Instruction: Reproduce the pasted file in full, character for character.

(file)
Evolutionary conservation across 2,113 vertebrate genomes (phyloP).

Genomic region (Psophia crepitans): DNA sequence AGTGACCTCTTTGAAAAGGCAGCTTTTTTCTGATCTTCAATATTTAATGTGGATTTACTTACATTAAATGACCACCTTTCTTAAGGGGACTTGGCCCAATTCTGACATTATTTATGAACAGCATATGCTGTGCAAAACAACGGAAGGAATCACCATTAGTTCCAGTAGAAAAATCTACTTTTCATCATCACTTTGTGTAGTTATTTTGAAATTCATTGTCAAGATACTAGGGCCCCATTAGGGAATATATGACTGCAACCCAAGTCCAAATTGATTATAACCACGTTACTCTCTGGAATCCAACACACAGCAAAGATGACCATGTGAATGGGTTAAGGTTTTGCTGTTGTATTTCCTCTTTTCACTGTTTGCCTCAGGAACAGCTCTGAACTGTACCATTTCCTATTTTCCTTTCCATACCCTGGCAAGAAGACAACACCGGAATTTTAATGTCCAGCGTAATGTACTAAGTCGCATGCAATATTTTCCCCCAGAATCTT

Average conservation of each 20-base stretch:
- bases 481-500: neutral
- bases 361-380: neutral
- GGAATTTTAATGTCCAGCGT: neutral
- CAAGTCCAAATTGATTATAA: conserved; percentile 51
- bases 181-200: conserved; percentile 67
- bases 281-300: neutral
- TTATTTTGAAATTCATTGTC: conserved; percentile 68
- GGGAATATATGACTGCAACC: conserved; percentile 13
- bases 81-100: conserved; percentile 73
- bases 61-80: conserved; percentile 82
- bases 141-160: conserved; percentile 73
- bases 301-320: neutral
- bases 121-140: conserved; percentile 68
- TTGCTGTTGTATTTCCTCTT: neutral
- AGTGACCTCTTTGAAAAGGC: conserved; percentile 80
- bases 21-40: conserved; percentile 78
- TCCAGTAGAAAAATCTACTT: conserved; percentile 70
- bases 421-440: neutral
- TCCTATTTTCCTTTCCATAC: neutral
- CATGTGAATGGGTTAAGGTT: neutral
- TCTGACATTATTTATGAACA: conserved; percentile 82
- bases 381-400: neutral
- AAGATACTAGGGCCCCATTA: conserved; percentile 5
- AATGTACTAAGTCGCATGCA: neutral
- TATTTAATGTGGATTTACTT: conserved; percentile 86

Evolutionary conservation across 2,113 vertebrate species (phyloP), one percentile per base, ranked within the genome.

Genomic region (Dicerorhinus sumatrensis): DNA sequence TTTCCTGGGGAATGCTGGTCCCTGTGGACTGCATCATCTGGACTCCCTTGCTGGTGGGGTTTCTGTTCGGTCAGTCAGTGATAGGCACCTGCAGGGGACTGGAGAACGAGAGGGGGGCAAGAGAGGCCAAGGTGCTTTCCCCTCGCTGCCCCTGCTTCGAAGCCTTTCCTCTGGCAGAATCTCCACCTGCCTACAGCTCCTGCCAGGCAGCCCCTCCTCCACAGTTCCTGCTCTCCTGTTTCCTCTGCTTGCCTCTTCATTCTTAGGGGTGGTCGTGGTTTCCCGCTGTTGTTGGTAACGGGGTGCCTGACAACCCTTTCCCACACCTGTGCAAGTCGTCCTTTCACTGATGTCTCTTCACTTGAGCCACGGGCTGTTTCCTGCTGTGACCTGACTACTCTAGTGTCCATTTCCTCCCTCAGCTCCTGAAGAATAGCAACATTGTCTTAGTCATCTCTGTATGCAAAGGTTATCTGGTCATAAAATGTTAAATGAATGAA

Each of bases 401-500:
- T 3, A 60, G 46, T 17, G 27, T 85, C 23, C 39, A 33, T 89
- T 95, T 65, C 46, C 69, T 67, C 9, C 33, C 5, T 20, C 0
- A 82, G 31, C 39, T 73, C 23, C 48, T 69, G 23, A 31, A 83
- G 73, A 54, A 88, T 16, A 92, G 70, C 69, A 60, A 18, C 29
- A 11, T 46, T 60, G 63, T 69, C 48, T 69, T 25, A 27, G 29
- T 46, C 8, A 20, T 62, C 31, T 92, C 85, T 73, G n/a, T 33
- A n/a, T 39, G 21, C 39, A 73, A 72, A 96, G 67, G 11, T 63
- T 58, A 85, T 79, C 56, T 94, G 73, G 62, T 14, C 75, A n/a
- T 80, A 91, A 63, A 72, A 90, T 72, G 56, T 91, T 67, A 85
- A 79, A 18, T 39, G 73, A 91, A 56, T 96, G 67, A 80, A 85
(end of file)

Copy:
Evolutionary conservation across 2,113 vertebrate genomes (phyloP).

Genomic region (Psophia crepitans): DNA sequence AGTGACCTCTTTGAAAAGGCAGCTTTTTTCTGATCTTCAATATTTAATGTGGATTTACTTACATTAAATGACCACCTTTCTTAAGGGGACTTGGCCCAATTCTGACATTATTTATGAACAGCATATGCTGTGCAAAACAACGGAAGGAATCACCATTAGTTCCAGTAGAAAAATCTACTTTTCATCATCACTTTGTGTAGTTATTTTGAAATTCATTGTCAAGATACTAGGGCCCCATTAGGGAATATATGACTGCAACCCAAGTCCAAATTGATTATAACCACGTTACTCTCTGGAATCCAACACACAGCAAAGATGACCATGTGAATGGGTTAAGGTTTTGCTGTTGTATTTCCTCTTTTCACTGTTTGCCTCAGGAACAGCTCTGAACTGTACCATTTCCTATTTTCCTTTCCATACCCTGGCAAGAAGACAACACCGGAATTTTAATGTCCAGCGTAATGTACTAAGTCGCATGCAATATTTTCCCCCAGAATCTT

Average conservation of each 20-base stretch:
- bases 481-500: neutral
- bases 361-380: neutral
- GGAATTTTAATGTCCAGCGT: neutral
- CAAGTCCAAATTGATTATAA: conserved; percentile 51
- bases 181-200: conserved; percentile 67
- bases 281-300: neutral
- TTATTTTGAAATTCATTGTC: conserved; percentile 68
- GGGAATATATGACTGCAACC: conserved; percentile 13
- bases 81-100: conserved; percentile 73
- bases 61-80: conserved; percentile 82
- bases 141-160: conserved; percentile 73
- bases 301-320: neutral
- bases 121-140: conserved; percentile 68
- TTGCTGTTGTATTTCCTCTT: neutral
- AGTGACCTCTTTGAAAAGGC: conserved; percentile 80
- bases 21-40: conserved; percentile 78
- TCCAGTAGAAAAATCTACTT: conserved; percentile 70
- bases 421-440: neutral
- TCCTATTTTCCTTTCCATAC: neutral
- CATGTGAATGGGTTAAGGTT: neutral
- TCTGACATTATTTATGAACA: conserved; percentile 82
- bases 381-400: neutral
- AAGATACTAGGGCCCCATTA: conserved; percentile 5
- AATGTACTAAGTCGCATGCA: neutral
- TATTTAATGTGGATTTACTT: conserved; percentile 86

Evolutionary conservation across 2,113 vertebrate species (phyloP), one percentile per base, ranked within the genome.

Genomic region (Dicerorhinus sumatrensis): DNA sequence TTTCCTGGGGAATGCTGGTCCCTGTGGACTGCATCATCTGGACTCCCTTGCTGGTGGGGTTTCTGTTCGGTCAGTCAGTGATAGGCACCTGCAGGGGACTGGAGAACGAGAGGGGGGCAAGAGAGGCCAAGGTGCTTTCCCCTCGCTGCCCCTGCTTCGAAGCCTTTCCTCTGGCAGAATCTCCACCTGCCTACAGCTCCTGCCAGGCAGCCCCTCCTCCACAGTTCCTGCTCTCCTGTTTCCTCTGCTTGCCTCTTCATTCTTAGGGGTGGTCGTGGTTTCCCGCTGTTGTTGGTAACGGGGTGCCTGACAACCCTTTCCCACACCTGTGCAAGTCGTCCTTTCACTGATGTCTCTTCACTTGAGCCACGGGCTGTTTCCTGCTGTGACCTGACTACTCTAGTGTCCATTTCCTCCCTCAGCTCCTGAAGAATAGCAACATTGTCTTAGTCATCTCTGTATGCAAAGGTTATCTGGTCATAAAATGTTAAATGAATGAA

Each of bases 401-500:
- T 3, A 60, G 46, T 17, G 27, T 85, C 23, C 39, A 33, T 89
- T 95, T 65, C 46, C 69, T 67, C 9, C 33, C 5, T 20, C 0
- A 82, G 31, C 39, T 73, C 23, C 48, T 69, G 23, A 31, A 83
- G 73, A 54, A 88, T 16, A 92, G 70, C 69, A 60, A 18, C 29
- A 11, T 46, T 60, G 63, T 69, C 48, T 69, T 25, A 27, G 29
- T 46, C 8, A 20, T 62, C 31, T 92, C 85, T 73, G n/a, T 33
- A n/a, T 39, G 21, C 39, A 73, A 72, A 96, G 67, G 11, T 63
- T 58, A 85, T 79, C 56, T 94, G 73, G 62, T 14, C 75, A n/a
- T 80, A 91, A 63, A 72, A 90, T 72, G 56, T 91, T 67, A 85
- A 79, A 18, T 39, G 73, A 91, A 56, T 96, G 67, A 80, A 85